I also believe it would be preferable to have an explicit authority for co-operation among review bodies in support of joint reviews of integrated operations by security and intelligence agencies. I have noted, as did my predecessor, that much can be done under the existing laws. Mr. Blais and I have spoken about enhancing co-operation.
For example, we may refer to each other questions or basic information regarding a matter that involves the agency under the other's mandate. My office and SIRC have consulted each other on a review of activities involving an area of co-operation between CSE and CSIS. My officials completed our review and briefed SIRC officials on the conclusions that implicated CSIS, to inform SIRC's review.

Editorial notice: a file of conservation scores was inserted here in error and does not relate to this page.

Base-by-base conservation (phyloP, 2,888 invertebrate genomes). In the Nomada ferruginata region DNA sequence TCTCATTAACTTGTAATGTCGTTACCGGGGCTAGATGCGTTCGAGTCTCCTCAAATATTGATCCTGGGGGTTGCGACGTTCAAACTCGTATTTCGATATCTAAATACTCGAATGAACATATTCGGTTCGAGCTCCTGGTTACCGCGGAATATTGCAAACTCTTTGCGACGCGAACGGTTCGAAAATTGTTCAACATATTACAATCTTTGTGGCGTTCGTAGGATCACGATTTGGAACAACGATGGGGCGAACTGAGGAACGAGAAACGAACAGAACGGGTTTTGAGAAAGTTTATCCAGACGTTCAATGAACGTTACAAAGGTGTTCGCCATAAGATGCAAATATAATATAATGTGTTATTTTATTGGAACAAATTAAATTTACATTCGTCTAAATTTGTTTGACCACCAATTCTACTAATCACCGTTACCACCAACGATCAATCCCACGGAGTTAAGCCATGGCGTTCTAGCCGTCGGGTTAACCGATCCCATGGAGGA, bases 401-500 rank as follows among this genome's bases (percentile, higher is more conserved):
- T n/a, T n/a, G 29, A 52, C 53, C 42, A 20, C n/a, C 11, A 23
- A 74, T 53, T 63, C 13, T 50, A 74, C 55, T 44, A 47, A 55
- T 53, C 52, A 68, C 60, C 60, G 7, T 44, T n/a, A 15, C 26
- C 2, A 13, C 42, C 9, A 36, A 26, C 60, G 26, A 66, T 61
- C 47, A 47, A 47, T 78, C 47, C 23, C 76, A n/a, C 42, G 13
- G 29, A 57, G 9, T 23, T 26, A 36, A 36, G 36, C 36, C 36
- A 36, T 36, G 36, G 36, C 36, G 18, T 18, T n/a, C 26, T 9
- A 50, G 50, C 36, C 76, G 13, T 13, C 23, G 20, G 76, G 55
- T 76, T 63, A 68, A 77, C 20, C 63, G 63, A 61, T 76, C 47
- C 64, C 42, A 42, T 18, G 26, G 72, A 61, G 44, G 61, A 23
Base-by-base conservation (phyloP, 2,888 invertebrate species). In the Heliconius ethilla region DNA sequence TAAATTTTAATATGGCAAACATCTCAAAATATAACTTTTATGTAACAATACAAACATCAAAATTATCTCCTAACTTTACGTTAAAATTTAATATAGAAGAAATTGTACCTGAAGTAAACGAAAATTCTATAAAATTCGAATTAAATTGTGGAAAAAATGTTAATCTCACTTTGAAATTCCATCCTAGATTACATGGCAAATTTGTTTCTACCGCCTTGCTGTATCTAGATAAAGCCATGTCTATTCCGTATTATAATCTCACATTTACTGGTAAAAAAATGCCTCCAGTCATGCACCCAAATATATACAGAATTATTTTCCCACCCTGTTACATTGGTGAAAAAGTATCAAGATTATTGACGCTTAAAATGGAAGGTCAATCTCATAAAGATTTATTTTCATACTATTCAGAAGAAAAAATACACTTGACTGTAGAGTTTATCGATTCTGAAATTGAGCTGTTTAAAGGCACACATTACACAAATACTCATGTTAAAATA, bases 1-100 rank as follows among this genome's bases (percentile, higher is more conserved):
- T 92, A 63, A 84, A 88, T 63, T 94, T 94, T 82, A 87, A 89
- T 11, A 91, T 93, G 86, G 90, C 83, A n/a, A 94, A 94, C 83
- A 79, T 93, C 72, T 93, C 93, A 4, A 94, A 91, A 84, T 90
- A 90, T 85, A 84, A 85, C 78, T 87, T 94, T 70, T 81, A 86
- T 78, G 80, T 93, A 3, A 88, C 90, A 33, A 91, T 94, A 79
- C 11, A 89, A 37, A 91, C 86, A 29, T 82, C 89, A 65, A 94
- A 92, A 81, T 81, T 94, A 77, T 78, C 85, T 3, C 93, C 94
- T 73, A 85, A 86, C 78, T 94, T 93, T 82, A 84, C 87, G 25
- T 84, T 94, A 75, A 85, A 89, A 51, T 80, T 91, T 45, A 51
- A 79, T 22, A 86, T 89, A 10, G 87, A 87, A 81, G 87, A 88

As a final point, I would re-state the offer in my letter to you Chair, last April, to provide an information session to the committee about the work of my office, how I select activities to review, how I conduct my reviews and the expertise in my office.
Thank you for this opportunity to appear before you today. My Executive Director and I would be pleased to answer your questions.